“At last,” she said, “I’ve been waiting for you.” Her voice was faint and Rhys could see that she was dying.
“I know who you are, young fella, and where you’re from, but now it is time for you to return. Before you go back, though, I’ve got one final job for you to do.”
If Granny O’Stoat noticed his smell, she did not show it, but her voice was beginning to fail.
“You need to help Granny fulfil her last wish. Her name is Colleen O’Stoat, and the rest of the family will have nothing to do with her,” explained Harriet, who was keeping as far away from the Night-Soil Man as she could. “They call her a witch, a sorceress, which is good, coming from those hypocrites. That is why no one else will do this last thing she’s asking for, not even Dara,” she added, sadly.
“Then I can return to my own time? But how…?”
“She’ll find a way,” said Harriet.
It was just a few hours later that Rhys found himself carrying the lifeless body of Colleen O’Stoat through the grey mists, down to Tragedy Creek. With all the solemnity he could muster, he placed her into the hull of a battered old rowing boat which lay, as Colleen had said, hidden amongst the reeds. He covered the old lady with the threadbare blanket, as though tucking her into bed. Indeed, she looked serene and peaceful, as if asleep. Wading into the shallow water, Rhys turned the bow of the boat to face the open ocean.
His task completed, the Night-Soil Man stepped away. From safely downwind he watched Harriet kiss her grandmother’s brow for one last time. With surprising ease, the girl pushed the tiny craft out to sea. Despite its apparent unseaworthiness, the boat was borne easily upon the waves, drifting eastwards, until it became no more than a speck upon the pale sun that seemed to be rising from the ocean. It was almost as if the very elements themselves were conspiring to respect Colleen’s dying wish, which was to be sent back to the emerald green isle of her birth.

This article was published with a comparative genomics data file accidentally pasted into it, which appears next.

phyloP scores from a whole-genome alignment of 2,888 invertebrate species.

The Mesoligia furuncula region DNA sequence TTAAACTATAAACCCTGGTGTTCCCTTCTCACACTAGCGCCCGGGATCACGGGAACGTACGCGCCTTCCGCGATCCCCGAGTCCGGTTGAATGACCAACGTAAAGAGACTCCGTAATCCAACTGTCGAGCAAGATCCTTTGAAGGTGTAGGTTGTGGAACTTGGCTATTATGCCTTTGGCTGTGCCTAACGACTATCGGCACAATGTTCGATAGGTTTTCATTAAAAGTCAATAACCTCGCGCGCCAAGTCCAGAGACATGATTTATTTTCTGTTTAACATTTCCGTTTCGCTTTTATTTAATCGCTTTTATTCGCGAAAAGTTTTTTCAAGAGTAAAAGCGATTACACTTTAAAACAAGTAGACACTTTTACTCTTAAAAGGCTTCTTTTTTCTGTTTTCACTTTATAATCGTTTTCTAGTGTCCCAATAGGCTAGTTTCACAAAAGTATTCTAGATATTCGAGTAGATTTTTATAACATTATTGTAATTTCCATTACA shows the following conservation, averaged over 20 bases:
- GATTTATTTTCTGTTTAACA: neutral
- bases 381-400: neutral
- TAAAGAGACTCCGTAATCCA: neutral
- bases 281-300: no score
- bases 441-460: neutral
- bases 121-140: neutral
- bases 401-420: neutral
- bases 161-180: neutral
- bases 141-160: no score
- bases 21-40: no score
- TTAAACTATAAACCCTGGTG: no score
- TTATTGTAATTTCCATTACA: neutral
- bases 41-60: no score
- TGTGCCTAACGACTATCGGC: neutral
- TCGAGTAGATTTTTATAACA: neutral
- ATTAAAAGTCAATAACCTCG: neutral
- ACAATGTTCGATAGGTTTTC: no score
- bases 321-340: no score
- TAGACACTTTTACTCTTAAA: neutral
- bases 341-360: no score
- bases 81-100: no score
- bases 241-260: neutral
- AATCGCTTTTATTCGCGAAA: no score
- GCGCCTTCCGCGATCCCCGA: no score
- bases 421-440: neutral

Deep in thought and walking slowly, Rhys made his way back to his cottage. He shivered, feeling the morning grow colder. Suddenly, in marked contrast to the unusually clear conditions of just a few minutes earlier, a heavy sea-fog rolled inland. Even by Hopeless standards, the visibility rapidly became decidedly poor. Rhys could barely see his hand in front of his face. Then, as quickly as it had arrived, the fog cleared to no more than the swirling mist that the island enjoyed with monotonous regularity. As it did so, a familiar rattling and panting made him turn; it was Drury loping joyfully along the path behind him.
A voice cut through the morning air, freezing Rhys in his tracks.
“Well, there’s a sight we don’t see that often, to be sure. Rhys Cranham, skulking about in broad daylight!”
The teasing, playful lilt of Philomema Bucket’s gentle Irish tones made his heart soar. She was a dozen yards away but he could clearly see the broad smile on her pale face.
“Philomena,” he called. “Oh, it’s so good to see you. Have you missed me?”
“Not really,” she laughed.
Rhys was taken aback and not a little disappointed.
“Why the devil should I have missed you?” she continued, laughing. “I only saw you yesterday evening, when I left that starry-grabby pie outside your door, you great lummox.”
Rhys grinned. It was good to be back.